By Sabrina Rodriguez
By Michael E. Miller
By Carlos Suarez De Jesus
By Luther Campbell
By Kyle Munzenrieder
By Sabrina Rodriguez
By Trevor Bach
By Kyle Munzenrieder
Dellapa says it is not important for Owens to have an engineering background. His real mission at the airport will be to act as a liaison between the contractors that American Airlines will hire to build the terminal and the county. Owens will make sure, for instance, that all of the agreements American made to use minority contractors for at least 30 percent of the project are met. Critics, however, point out that construction of the new terminal hasn't even begun, and the expansion plan is currently tied up in court. Owens admits things are a bit slow right now for him. "We're just in a wait-and-see mode," he says. "We're in a holding pattern."
And how much does it cost to have Greg Owens circling the airport? Owens's annual salary is $99,000, plus a $2000 car allowance under his executive benefits package. He also brought a member of his DBED staff with him to the airport, Andrew Bennett, who has an annual salary of $68,200 as Owens's assistant.
The third member of Owens's team is Margaret Hawkins (no relation to former county commissioner Larry Hawkins). She was working for County Commissioner Dennis Moss before transferring to aviation as a contract compliance specialist. Once again, as is the case with many commission staff alumni, the normal hiring practices were waived; she was brought in at a salary well above that of her fellow airport contract compliance specialists. Starting salary is normally $29,000 a year. Hawkins makes more than $55,000.
Naomi Nixon, the aviation department's director of marketing and trade development, had a hard time believing her name was on a list of employees that New Times was reviewing to see if they received their job as a result of political or personal connections. "This just seems so unfair," she says.
There are several reasons why Nixon's name came up in interview after interview that New Times conducted with aviation department employees. First, no one else was interviewed for the position she now holds. It was never publicly advertised, and no other applications were solicited. Second, it currently pays $83,000 plus another $7500 in executive benefits. And third, Nixon is a friend of Gary Dellapa's wife Julianna. In 1986 the two women worked together in Washington, D.C. for Sen. Bob Graham.
Dellapa acknowledges that he first met Nixon socially, through his wife. But that had nothing to do with his decision to offer her a job, he says. "Look at her resume," Dellapa implores. Nixon's resume is indeed impressive. A bachelor's degree from Tufts University in international relations. A law degree from George Washington University. A former legislative aide to both Graham and former congressman Jim Bacchus. More recently, she was with the Florida Department of Commerce and was assigned to the Summit of the Americas conference in 1995 as a liaison with the White House.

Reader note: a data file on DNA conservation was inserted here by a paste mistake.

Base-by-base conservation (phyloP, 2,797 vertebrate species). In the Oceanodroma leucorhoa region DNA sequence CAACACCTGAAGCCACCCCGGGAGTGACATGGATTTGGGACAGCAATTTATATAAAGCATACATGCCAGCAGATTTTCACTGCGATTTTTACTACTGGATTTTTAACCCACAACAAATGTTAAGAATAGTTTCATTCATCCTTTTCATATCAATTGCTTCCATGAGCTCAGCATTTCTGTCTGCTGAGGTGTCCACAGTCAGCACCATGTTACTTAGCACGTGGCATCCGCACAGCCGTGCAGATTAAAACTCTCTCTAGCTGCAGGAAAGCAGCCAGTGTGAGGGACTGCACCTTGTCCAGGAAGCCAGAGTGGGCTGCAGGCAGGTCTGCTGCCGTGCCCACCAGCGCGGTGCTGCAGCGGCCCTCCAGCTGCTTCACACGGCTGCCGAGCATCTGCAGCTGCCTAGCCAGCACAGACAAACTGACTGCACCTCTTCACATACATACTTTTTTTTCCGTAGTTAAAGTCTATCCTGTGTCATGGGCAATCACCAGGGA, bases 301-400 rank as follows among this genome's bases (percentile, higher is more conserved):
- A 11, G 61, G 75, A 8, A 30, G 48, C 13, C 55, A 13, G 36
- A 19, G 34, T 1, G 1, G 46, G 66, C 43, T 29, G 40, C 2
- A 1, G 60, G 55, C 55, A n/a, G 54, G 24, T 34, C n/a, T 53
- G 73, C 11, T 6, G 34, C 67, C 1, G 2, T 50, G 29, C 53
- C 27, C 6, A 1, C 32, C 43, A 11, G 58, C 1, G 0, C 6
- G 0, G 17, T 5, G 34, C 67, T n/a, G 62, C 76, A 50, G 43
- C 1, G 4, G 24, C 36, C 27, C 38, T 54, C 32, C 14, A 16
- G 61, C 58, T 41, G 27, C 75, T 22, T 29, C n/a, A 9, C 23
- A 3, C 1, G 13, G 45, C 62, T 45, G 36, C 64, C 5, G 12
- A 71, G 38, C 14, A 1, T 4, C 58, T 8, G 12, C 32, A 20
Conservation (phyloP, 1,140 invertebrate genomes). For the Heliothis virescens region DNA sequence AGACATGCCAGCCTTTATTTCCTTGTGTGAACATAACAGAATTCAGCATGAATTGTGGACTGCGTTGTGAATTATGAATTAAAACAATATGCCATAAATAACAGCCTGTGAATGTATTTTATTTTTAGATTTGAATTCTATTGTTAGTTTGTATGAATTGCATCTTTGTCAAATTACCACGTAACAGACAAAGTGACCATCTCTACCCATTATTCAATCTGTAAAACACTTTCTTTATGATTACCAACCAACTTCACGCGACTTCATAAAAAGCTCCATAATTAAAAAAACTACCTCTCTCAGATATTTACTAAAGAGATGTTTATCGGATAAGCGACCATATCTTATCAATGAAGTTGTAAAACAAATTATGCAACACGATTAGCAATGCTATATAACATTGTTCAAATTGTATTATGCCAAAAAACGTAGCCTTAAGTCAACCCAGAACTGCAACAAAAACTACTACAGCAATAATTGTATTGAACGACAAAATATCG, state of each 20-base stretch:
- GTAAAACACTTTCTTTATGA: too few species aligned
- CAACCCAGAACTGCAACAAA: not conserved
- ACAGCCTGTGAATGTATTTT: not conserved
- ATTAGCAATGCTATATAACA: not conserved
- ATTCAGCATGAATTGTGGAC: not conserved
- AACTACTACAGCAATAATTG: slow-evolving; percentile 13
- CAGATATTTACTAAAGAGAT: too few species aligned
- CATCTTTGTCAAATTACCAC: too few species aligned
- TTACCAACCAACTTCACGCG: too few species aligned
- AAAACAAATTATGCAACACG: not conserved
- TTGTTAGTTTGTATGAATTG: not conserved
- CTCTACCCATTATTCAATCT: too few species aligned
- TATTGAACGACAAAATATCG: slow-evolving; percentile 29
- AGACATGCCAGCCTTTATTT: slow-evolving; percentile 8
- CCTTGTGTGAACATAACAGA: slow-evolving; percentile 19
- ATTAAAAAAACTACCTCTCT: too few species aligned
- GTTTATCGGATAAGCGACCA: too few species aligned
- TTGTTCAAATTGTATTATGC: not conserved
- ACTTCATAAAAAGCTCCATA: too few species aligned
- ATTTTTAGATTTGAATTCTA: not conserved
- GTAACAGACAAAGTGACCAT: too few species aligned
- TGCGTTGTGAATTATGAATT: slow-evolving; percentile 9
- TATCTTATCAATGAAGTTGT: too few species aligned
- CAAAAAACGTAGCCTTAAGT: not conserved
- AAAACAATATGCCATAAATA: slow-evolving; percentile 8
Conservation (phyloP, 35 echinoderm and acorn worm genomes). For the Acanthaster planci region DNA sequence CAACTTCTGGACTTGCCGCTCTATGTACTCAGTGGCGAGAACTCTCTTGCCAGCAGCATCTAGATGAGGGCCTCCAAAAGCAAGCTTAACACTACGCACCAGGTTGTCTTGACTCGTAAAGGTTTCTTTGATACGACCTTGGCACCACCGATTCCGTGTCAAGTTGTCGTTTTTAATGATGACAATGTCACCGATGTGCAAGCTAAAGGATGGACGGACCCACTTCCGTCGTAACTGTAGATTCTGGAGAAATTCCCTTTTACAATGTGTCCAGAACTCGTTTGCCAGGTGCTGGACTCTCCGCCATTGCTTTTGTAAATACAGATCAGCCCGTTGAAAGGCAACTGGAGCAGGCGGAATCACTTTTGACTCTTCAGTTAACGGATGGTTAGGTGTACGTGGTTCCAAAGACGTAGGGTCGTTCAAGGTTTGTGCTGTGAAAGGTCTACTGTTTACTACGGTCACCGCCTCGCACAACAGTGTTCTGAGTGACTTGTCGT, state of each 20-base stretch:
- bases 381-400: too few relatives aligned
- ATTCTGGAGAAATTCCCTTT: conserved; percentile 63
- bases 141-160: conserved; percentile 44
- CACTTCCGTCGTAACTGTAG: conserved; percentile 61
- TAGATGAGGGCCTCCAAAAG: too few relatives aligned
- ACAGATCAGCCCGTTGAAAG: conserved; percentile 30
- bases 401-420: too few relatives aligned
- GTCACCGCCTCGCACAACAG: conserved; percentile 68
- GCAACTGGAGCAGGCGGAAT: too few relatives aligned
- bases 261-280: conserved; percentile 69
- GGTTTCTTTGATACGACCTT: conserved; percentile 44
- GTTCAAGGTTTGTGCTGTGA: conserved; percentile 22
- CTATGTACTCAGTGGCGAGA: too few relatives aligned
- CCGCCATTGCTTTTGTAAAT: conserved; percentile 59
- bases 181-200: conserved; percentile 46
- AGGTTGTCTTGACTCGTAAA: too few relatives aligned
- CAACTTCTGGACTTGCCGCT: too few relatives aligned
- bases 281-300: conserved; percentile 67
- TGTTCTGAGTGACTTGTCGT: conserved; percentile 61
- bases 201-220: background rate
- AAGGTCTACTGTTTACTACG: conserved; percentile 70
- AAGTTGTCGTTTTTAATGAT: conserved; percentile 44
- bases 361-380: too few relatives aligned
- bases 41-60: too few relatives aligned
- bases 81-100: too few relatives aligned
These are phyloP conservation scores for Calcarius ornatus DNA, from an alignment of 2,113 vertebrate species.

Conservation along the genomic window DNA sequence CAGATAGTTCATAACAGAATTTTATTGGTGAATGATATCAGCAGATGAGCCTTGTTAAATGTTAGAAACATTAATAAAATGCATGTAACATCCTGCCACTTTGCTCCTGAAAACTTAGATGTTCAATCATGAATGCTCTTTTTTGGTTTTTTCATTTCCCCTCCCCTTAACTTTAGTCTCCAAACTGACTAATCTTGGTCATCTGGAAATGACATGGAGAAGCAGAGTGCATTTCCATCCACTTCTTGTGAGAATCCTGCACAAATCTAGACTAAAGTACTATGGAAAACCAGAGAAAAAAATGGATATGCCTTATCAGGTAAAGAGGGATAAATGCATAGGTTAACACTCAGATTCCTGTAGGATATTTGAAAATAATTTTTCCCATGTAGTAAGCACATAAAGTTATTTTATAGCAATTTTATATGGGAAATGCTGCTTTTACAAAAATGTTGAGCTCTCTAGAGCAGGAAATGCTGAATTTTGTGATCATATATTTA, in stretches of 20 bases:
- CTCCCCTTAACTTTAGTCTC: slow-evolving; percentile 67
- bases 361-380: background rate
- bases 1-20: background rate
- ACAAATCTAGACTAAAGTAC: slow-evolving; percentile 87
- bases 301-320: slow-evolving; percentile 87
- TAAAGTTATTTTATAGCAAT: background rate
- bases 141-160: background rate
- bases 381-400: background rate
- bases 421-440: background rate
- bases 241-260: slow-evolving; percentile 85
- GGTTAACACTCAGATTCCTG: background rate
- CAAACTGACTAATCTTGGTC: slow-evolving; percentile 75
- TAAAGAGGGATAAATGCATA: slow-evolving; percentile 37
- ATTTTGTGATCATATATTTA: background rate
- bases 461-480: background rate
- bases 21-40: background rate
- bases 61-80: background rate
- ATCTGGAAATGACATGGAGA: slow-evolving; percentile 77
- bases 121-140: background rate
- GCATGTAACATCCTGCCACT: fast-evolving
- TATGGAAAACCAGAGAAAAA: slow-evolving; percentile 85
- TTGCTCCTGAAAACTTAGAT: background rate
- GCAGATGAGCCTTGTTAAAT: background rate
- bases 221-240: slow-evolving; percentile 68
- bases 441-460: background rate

Dellapa says that Nixon's work at the summit led him to consider hiring her. "I hit it off with her," he says. "I liked the way she thought. I thought she would make a good member of the team and I didn't think there would be anybody better, so I hired her."
Dellapa made a similar decision in the case of Yolanda Sanchez, who has a $44,000-a-year part-time job with the aviation department as director of airport fine arts. The position was created for Sanchez in December 1995; once again, no one else was interviewed or considered for the post. Sanchez is the ex-wife of one of Dellapa's close friends, Dick Slocum. "I hadn't seen her in ten years," Dellapa says. "About a year ago, she called my office and asked for an appointment to speak to me. She told my secretary she was an old friend. I didn't recognize the name Sanchez and didn't realize who she was until I saw her."
Sanchez, who has a master's degree in fine arts from Yale University, had a temporary teaching position at Florida International University and was hoping to make some additional money through part-time work, Dellapa says. "When she met with me it was just to see if there was anything she might be able to do out here," he says.
Dellapa was able to create a position for Sanchez. "We didn't have anyone on our staff who had an arts background," he says. Why is that important? According to Dellapa, a county ordinance requires that one and a half percent of all construction budgets be spent on art. The airport is currently going through a major construction phase and wanted advice on how that money should be spent. Additionally, Dellapa says, he was interested in bringing touring museum exhibits to the airport. "That is something I have always wanted to do," he says, "and Yolanda is helping us with that."
During the past few weeks, as aviation employees learned that New Times was gathering material for this story, nearly a dozen of them supplied the newspaper with lists of co-workers who they believe received their jobs through political connections. Although some of those allegations may be unfounded, motivated perhaps by the desire to embarrass or tarnish a peer, most callers seemed genuinely heartfelt in their anger and resentment at the state of affairs within the department. "I know people are retiring because of what they see," one caller explained.